Guide to charitable givingPosted: Updated:
The holiday season, and the end of the tax year, motivates many consumers to donate money to their favorite charities.
In fact, according to the Charity Navigator, more than one half of all charitable donations are made during the last six weeks of the year. However, even with this spirit of sharing, the past few years have been difficult for nonprofit organizations, as many of them struggle to raise enough money to continue programs.
Many experts believe Americans are on pace to give less in charitable contributions than in the previous year for only the second time in the past 40 years.
With more than half a million federally recognized charities soliciting contributions, the chances are high that you will be sought after as a donor. The following are some tips from the Federal Trade Commission (FTC) to ensure that you are giving wisely.
Ask questions. Request identification from the solicitor and read written information provided. Be certain that the organization has a clear mission and identifiable goals.
Be wary of high-pressure appeals. For example, be skeptical if someone thanks you for a pledge that you do not remember making. Legitimate charities should not intimidate you into making an on-the-spot donation.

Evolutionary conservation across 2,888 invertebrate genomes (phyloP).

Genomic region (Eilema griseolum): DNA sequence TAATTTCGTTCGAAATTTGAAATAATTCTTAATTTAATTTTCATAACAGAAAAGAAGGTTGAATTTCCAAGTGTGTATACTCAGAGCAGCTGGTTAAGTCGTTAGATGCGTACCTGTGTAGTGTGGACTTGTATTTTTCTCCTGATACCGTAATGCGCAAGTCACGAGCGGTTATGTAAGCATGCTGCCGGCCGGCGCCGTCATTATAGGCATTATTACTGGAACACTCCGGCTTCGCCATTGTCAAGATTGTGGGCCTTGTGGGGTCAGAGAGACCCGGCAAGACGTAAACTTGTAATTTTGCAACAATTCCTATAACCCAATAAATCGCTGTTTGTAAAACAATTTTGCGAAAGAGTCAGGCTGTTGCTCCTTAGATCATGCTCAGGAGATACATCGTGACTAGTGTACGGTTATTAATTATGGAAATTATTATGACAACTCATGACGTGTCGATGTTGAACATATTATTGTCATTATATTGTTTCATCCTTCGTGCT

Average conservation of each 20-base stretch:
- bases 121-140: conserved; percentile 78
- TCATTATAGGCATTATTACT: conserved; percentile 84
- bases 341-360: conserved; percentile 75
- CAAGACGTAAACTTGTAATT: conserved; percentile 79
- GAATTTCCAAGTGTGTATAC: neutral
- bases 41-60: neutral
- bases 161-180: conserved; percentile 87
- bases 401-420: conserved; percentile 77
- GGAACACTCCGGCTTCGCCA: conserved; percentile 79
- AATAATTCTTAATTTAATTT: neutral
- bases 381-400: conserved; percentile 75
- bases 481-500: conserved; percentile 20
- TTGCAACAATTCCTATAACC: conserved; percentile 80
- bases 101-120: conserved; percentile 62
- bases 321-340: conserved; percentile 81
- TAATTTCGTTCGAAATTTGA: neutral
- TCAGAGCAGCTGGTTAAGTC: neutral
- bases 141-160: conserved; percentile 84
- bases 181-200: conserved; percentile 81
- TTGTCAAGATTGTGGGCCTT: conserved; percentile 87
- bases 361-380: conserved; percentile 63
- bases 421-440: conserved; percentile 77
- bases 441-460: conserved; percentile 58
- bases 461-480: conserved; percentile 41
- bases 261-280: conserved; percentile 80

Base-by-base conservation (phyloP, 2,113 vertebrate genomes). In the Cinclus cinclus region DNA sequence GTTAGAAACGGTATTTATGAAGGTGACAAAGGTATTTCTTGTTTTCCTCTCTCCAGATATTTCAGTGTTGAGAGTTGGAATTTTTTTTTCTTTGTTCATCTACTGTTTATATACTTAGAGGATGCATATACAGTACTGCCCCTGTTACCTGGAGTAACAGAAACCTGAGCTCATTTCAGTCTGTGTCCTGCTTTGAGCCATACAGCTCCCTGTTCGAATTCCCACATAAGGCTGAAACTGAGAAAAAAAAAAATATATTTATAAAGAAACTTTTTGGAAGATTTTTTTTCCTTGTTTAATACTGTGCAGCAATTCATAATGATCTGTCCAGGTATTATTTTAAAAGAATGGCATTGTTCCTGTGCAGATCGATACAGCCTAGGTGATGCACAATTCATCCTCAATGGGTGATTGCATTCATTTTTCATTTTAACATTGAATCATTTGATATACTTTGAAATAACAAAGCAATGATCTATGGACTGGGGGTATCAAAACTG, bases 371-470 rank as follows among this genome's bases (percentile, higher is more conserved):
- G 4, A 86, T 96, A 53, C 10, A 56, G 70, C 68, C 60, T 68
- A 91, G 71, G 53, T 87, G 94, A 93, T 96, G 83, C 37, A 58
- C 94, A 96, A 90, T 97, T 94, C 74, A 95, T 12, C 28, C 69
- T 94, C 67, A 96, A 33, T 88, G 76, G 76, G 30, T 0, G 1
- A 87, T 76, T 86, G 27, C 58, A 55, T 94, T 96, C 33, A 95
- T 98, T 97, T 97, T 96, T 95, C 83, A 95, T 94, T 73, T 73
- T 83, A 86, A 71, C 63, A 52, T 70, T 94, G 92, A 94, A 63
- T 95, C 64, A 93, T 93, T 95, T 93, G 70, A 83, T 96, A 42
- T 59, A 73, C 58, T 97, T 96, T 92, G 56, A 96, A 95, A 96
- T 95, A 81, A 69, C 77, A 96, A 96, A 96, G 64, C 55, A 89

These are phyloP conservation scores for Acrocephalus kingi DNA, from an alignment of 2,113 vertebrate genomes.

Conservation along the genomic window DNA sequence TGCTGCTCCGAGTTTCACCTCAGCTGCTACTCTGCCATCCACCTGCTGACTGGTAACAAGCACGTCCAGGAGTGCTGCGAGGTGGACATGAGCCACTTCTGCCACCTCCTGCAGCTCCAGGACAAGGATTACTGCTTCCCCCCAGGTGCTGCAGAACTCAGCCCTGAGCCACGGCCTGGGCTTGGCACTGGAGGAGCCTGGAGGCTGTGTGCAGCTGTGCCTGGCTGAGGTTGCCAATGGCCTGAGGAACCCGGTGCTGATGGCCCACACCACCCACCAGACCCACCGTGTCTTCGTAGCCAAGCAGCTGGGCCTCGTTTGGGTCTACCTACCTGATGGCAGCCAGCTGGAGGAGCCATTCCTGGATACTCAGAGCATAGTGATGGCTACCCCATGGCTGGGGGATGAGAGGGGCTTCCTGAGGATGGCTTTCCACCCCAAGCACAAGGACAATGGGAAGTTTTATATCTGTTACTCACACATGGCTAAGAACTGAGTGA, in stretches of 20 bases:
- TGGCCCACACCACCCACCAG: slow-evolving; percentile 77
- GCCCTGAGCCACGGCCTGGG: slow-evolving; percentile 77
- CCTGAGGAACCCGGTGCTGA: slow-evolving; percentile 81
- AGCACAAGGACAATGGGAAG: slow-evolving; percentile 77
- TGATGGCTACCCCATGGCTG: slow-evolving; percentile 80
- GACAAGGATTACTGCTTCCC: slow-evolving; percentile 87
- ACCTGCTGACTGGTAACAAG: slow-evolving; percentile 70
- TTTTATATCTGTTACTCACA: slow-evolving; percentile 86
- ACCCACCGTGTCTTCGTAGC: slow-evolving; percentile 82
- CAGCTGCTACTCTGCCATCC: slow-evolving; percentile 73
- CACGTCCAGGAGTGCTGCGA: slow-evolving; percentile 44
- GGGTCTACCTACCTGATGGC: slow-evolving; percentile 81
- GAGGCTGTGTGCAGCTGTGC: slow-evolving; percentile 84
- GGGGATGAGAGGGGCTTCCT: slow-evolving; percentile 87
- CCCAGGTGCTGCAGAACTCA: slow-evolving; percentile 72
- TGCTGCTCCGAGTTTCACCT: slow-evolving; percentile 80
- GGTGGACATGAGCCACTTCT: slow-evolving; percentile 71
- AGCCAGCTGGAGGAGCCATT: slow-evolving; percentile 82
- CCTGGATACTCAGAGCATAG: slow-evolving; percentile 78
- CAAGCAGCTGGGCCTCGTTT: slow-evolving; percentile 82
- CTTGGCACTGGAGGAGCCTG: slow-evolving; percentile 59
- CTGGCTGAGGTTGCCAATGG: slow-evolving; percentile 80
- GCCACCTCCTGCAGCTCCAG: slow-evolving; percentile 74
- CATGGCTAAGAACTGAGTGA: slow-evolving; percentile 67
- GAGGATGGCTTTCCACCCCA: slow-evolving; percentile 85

Do your homework. Before making a donation, call the charity to find out if the organization is aware of the solicitation and has authorized the use of its name.
Do not give cash. For security and tax record purposes, pay by check. Write the official name of the charity on your check and always ask for a receipt in return.
For additional help selecting a charitable organization, visit . A little research up front will make sure that your dollars are put to good use. If the process of selecting a charity seems daunting, remember that everyone benefits from giving.
Involving your children in the selection of and contribution to a charity teaches them valuable lessons about giving from their heart, not just about the value of a dollar.
By contributing to many groups and non-profit organizations, you have the opportunity to make a difference in someone's life by furthering a personal cause.
Charitable gifts made to qualified organizations are tax-deductible. But be sure your organization meets IRS guidelines, because there may be different tax breaks when you donate certain types of assets to charity.
Finally, if your heart and your wallet have different ideas about making monetary donations, it may be time to summon your inner regifter. An unwanted gift, or your time, could be a welcome donation to a charitable organization. Also, consider making it your New Year's resolution to contribute throughout the year. After all, it is good to remember that need knows no season.